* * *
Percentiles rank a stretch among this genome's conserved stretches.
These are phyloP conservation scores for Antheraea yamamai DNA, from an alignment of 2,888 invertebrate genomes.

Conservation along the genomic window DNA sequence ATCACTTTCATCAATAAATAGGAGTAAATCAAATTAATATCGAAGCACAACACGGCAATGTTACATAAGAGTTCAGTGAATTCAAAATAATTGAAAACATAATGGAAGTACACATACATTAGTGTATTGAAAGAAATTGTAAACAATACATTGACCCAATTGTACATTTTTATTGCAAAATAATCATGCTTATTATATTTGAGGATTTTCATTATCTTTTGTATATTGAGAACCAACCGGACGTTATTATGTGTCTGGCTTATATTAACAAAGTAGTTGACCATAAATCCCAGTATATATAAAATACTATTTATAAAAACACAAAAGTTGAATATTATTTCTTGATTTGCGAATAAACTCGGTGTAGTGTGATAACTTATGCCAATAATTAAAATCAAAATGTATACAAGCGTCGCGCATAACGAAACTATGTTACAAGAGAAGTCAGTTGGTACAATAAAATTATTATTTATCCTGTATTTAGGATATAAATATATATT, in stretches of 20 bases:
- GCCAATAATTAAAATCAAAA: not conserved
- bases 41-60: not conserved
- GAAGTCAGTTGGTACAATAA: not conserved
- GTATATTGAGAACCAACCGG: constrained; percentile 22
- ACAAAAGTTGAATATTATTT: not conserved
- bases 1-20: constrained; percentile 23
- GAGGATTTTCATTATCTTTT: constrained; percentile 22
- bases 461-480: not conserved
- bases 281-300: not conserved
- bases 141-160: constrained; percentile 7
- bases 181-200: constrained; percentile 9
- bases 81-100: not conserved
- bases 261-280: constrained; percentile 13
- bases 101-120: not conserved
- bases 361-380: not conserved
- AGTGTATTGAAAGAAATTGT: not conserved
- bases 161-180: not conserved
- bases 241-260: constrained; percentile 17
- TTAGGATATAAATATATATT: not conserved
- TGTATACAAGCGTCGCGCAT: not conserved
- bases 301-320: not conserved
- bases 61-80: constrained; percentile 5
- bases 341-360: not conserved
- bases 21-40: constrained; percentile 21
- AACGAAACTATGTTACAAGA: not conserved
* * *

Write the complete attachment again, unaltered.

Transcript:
Percentiles rank a stretch among this genome's conserved stretches.
These are phyloP conservation scores for Antheraea yamamai DNA, from an alignment of 2,888 invertebrate genomes.

Conservation along the genomic window DNA sequence ATCACTTTCATCAATAAATAGGAGTAAATCAAATTAATATCGAAGCACAACACGGCAATGTTACATAAGAGTTCAGTGAATTCAAAATAATTGAAAACATAATGGAAGTACACATACATTAGTGTATTGAAAGAAATTGTAAACAATACATTGACCCAATTGTACATTTTTATTGCAAAATAATCATGCTTATTATATTTGAGGATTTTCATTATCTTTTGTATATTGAGAACCAACCGGACGTTATTATGTGTCTGGCTTATATTAACAAAGTAGTTGACCATAAATCCCAGTATATATAAAATACTATTTATAAAAACACAAAAGTTGAATATTATTTCTTGATTTGCGAATAAACTCGGTGTAGTGTGATAACTTATGCCAATAATTAAAATCAAAATGTATACAAGCGTCGCGCATAACGAAACTATGTTACAAGAGAAGTCAGTTGGTACAATAAAATTATTATTTATCCTGTATTTAGGATATAAATATATATT, in stretches of 20 bases:
- GCCAATAATTAAAATCAAAA: not conserved
- bases 41-60: not conserved
- GAAGTCAGTTGGTACAATAA: not conserved
- GTATATTGAGAACCAACCGG: constrained; percentile 22
- ACAAAAGTTGAATATTATTT: not conserved
- bases 1-20: constrained; percentile 23
- GAGGATTTTCATTATCTTTT: constrained; percentile 22
- bases 461-480: not conserved
- bases 281-300: not conserved
- bases 141-160: constrained; percentile 7
- bases 181-200: constrained; percentile 9
- bases 81-100: not conserved
- bases 261-280: constrained; percentile 13
- bases 101-120: not conserved
- bases 361-380: not conserved
- AGTGTATTGAAAGAAATTGT: not conserved
- bases 161-180: not conserved
- bases 241-260: constrained; percentile 17
- TTAGGATATAAATATATATT: not conserved
- TGTATACAAGCGTCGCGCAT: not conserved
- bases 301-320: not conserved
- bases 61-80: constrained; percentile 5
- bases 341-360: not conserved
- bases 21-40: constrained; percentile 21
- AACGAAACTATGTTACAAGA: not conserved